Griz reach new heights of academic success

MISSOULA — Spend more than two decades in softball at the Division I level, and more than that being around the sport in general, and a coach will see and experience some things.

There was the time long ago that Montana softball coach Jamie Pinkerton took his club team to Braum’s for lunch between tournament games in Pryor, Oklahoma, and had to squeeze with his players into the restaurant’s ice cream freezer when a tornado touched down just south of town.

And the time between innings at the old Lady’Back Yard at Arkansas when he slipped and bounced down the six steps into his team’s bunker-like dugout. He shook it off and continued coaching. Only later was it discovered that the fall had fractured his tailbone.

Or the time he witnessed a 5-6-4-3 triple play. Line drive off the third baseman’s glove, right to the shortstop. With the runners in motion, the shortstop flipped to second, who threw to first to complete the inning-ending play.

But he can’t remember ever seeing anything like this: Montana’s student-athletes had a spring-semester GPA of 3.14, with 10 of the department’s 13 programs having team GPAs of 3.0 or better. Seven of those had term GPAs of 3.2 or higher.

“What really stands out to me is how high some of the sports are. This is higher than places I’ve been,” said Pinkerton, who’s been the head coach at Tulsa and Arkansas and an assistant at Tulsa, Louisiana-Monroe, Virginia and Iowa State.

“As a whole athletic department, that’s great. It’s a real testament to the student-athletes we have.”

Montana’s 3.14 was its best semester on record, as is its 3.16 cumulative GPA, which factors in each student-athlete’s entire academic body of work at UM. It marks the 20th consecutive semester the department has had a cumulative GPA of 3.0 or better.

For the fourth straight semester, the women’s cross country team, which had a 3.8 GPA in the spring, led the department. The men’s cross country team checked in at 3.4. Twenty-two of the two teams’ 23 athletes had term GPAs of 3.0 or better.

The Griz soccer team had a 3.45 for the spring semester, the women’s tennis team a 3.44. Both teams have had three straight semesters at 3.4 or higher.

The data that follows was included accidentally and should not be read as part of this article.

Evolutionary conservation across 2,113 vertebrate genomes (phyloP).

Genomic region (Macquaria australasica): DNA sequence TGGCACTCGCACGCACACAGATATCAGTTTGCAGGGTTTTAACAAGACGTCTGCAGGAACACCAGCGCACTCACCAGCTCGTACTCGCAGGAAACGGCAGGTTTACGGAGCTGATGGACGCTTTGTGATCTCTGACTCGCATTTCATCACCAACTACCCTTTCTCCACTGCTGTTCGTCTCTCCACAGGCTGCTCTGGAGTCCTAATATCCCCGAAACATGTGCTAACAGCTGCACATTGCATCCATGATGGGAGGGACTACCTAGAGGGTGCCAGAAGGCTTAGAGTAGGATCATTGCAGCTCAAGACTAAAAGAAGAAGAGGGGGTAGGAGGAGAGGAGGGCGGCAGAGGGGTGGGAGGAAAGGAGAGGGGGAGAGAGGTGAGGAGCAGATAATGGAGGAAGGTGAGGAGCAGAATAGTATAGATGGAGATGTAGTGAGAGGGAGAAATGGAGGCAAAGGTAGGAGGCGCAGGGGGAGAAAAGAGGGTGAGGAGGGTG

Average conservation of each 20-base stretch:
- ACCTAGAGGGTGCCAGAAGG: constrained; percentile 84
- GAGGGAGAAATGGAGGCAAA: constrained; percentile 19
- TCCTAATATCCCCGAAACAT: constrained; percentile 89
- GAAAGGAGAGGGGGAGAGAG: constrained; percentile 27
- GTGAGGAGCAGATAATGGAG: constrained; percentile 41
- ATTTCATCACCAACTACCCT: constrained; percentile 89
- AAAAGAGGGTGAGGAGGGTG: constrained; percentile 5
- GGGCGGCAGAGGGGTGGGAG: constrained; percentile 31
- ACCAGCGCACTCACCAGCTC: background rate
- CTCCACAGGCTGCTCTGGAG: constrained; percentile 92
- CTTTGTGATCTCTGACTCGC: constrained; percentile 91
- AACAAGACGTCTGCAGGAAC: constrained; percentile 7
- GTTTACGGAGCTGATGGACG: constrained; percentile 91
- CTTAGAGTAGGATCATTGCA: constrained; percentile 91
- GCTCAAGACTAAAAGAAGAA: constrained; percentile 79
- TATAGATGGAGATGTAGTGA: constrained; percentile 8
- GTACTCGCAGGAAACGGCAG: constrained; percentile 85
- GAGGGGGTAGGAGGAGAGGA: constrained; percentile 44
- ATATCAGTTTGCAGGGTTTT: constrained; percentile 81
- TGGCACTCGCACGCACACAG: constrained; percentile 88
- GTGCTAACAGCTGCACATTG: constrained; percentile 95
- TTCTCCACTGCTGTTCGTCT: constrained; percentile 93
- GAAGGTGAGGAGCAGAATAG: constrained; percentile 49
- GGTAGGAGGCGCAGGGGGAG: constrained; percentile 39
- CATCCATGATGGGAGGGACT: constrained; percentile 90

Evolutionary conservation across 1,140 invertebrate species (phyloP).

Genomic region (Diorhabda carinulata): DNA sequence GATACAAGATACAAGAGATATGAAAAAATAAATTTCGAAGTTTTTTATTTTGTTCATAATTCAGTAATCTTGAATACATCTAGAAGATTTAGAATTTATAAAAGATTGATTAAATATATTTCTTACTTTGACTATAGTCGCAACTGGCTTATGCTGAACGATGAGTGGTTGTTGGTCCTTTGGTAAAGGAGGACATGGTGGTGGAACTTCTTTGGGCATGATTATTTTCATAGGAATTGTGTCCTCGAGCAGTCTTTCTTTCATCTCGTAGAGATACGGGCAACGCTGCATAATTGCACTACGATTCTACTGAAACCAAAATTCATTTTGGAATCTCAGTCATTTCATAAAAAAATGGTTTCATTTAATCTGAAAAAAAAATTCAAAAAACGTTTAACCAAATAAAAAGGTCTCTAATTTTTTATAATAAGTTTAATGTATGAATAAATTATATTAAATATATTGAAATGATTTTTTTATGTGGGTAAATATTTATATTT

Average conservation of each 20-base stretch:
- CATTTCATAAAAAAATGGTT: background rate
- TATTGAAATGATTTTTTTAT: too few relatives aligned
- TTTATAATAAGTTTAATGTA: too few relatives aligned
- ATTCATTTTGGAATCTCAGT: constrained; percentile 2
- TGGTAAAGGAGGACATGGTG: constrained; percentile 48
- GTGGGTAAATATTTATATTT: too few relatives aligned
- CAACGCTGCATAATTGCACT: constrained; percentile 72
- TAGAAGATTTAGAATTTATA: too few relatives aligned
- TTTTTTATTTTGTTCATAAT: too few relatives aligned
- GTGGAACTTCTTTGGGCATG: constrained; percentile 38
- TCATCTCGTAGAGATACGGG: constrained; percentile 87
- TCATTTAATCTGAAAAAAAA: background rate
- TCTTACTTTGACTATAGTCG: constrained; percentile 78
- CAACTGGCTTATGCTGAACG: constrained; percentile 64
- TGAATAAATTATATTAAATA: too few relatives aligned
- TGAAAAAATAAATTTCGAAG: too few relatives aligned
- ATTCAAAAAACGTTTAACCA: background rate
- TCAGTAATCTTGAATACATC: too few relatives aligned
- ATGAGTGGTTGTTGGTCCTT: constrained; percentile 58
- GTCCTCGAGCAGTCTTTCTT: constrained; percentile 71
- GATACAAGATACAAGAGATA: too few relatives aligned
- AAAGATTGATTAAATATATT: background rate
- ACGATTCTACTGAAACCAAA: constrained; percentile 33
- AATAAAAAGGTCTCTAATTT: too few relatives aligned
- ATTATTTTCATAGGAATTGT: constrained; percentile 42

Women’s track and field, which gets the benefit of using the cross country runners and their GPAs when they become distance runners for the indoor and outdoor track seasons, had a 3.33 in the spring, the team’s 19th straight semester at 3.2 or above.

Men’s tennis came in at 3.32, women’s golf at 3.25, volleyball at 3.15 and men’s track and field at 3.07. And Pinkerton’s softball team, despite being on the road for eight long road trips in the spring, finished at 3.18, an improvement from its 3.04 in the fall.

Fifteen of Pinkerton’s 20 players during Montana’s debut season were true freshmen. The team also had three transfers. Fifteen players on the team had spring GPAs of 3.0 or better.

“Being as young as we are, I was real pleased,” Pinkerton said. “I’ve found that freshmen usually come in and are 2.8 or 2.9 that first year, because they are inexperienced both on the field and in the classroom. Then once they figure it out, they anchor the team in later years.

“So I’m quite proud of our players and the improvements they made from the first semester to the second. I think the academic staff, Jen (Zellmer-Cuaresma) in particular, did a good job of picking the right classes, then the players did a good job with their time-management.”

Yet what most stuck out to Pinkerton — “I was shocked,” he said. “That’s amazing.” — was that the three programs that did not have a semester GPA of 3.0 were so close to giving Montana its first term with every team at 3.0 or above.

Women’s basketball finished the spring at 2.97, which snapped an 11-semester streak at 3.0 or higher, men’s basketball came in at 2.95, and the football team, in its first semester under Bob Stitt, matched its record with a 2.92.

And all of it took place as the department’s student-athlete academic center, which will be open for business when the fall semester begins, remained under construction next door to the Adams Center.

“Right now our study hall is in the football meeting room or in our office,” Pinkerton said. “It’s been cramped quarters. I expect everyone’s numbers to spike when the athletes have a convenient place to go that’s quiet.”

Eighteen of Montana’s 308 student-athletes, who on average took a load of 14.4 credits, had a spring-semester GPA of 4.0, 75 made the Dean’s List, and 208 had a term GPA of 3.0 or better. The UM student body as a whole had a 2.92 term GPA while taking 12.3 credits.

— Montana Sports Information

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